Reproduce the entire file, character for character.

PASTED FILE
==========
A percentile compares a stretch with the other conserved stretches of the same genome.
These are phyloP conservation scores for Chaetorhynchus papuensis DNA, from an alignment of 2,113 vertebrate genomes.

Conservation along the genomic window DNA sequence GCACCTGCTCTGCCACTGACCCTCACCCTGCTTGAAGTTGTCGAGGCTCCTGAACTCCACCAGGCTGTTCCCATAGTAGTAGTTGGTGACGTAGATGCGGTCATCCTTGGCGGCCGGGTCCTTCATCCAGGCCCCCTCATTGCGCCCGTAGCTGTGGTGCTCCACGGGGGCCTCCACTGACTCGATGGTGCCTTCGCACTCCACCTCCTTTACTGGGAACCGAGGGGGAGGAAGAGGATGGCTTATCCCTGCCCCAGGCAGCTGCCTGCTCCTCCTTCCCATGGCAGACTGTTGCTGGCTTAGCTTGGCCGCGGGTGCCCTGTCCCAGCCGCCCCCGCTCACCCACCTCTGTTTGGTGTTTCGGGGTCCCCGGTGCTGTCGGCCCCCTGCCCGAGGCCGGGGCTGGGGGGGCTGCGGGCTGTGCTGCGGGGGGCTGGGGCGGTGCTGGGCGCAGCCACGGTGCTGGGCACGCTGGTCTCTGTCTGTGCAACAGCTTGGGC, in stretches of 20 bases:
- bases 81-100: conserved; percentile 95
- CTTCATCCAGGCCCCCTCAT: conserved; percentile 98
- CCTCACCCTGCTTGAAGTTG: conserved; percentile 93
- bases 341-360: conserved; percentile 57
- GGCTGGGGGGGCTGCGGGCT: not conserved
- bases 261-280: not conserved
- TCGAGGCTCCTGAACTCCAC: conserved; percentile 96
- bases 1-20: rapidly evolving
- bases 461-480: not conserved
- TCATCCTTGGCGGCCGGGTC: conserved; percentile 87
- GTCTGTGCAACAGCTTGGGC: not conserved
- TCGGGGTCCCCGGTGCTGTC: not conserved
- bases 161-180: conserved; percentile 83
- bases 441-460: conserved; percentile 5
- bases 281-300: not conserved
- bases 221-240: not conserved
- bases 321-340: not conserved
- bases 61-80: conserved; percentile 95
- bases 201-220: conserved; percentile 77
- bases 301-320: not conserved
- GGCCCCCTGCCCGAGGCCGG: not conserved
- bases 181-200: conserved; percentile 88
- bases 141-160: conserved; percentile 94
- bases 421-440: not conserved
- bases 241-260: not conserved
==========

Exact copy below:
A percentile compares a stretch with the other conserved stretches of the same genome.
These are phyloP conservation scores for Chaetorhynchus papuensis DNA, from an alignment of 2,113 vertebrate genomes.

Conservation along the genomic window DNA sequence GCACCTGCTCTGCCACTGACCCTCACCCTGCTTGAAGTTGTCGAGGCTCCTGAACTCCACCAGGCTGTTCCCATAGTAGTAGTTGGTGACGTAGATGCGGTCATCCTTGGCGGCCGGGTCCTTCATCCAGGCCCCCTCATTGCGCCCGTAGCTGTGGTGCTCCACGGGGGCCTCCACTGACTCGATGGTGCCTTCGCACTCCACCTCCTTTACTGGGAACCGAGGGGGAGGAAGAGGATGGCTTATCCCTGCCCCAGGCAGCTGCCTGCTCCTCCTTCCCATGGCAGACTGTTGCTGGCTTAGCTTGGCCGCGGGTGCCCTGTCCCAGCCGCCCCCGCTCACCCACCTCTGTTTGGTGTTTCGGGGTCCCCGGTGCTGTCGGCCCCCTGCCCGAGGCCGGGGCTGGGGGGGCTGCGGGCTGTGCTGCGGGGGGCTGGGGCGGTGCTGGGCGCAGCCACGGTGCTGGGCACGCTGGTCTCTGTCTGTGCAACAGCTTGGGC, in stretches of 20 bases:
- bases 81-100: conserved; percentile 95
- CTTCATCCAGGCCCCCTCAT: conserved; percentile 98
- CCTCACCCTGCTTGAAGTTG: conserved; percentile 93
- bases 341-360: conserved; percentile 57
- GGCTGGGGGGGCTGCGGGCT: not conserved
- bases 261-280: not conserved
- TCGAGGCTCCTGAACTCCAC: conserved; percentile 96
- bases 1-20: rapidly evolving
- bases 461-480: not conserved
- TCATCCTTGGCGGCCGGGTC: conserved; percentile 87
- GTCTGTGCAACAGCTTGGGC: not conserved
- TCGGGGTCCCCGGTGCTGTC: not conserved
- bases 161-180: conserved; percentile 83
- bases 441-460: conserved; percentile 5
- bases 281-300: not conserved
- bases 221-240: not conserved
- bases 321-340: not conserved
- bases 61-80: conserved; percentile 95
- bases 201-220: conserved; percentile 77
- bases 301-320: not conserved
- GGCCCCCTGCCCGAGGCCGG: not conserved
- bases 181-200: conserved; percentile 88
- bases 141-160: conserved; percentile 94
- bases 421-440: not conserved
- bases 241-260: not conserved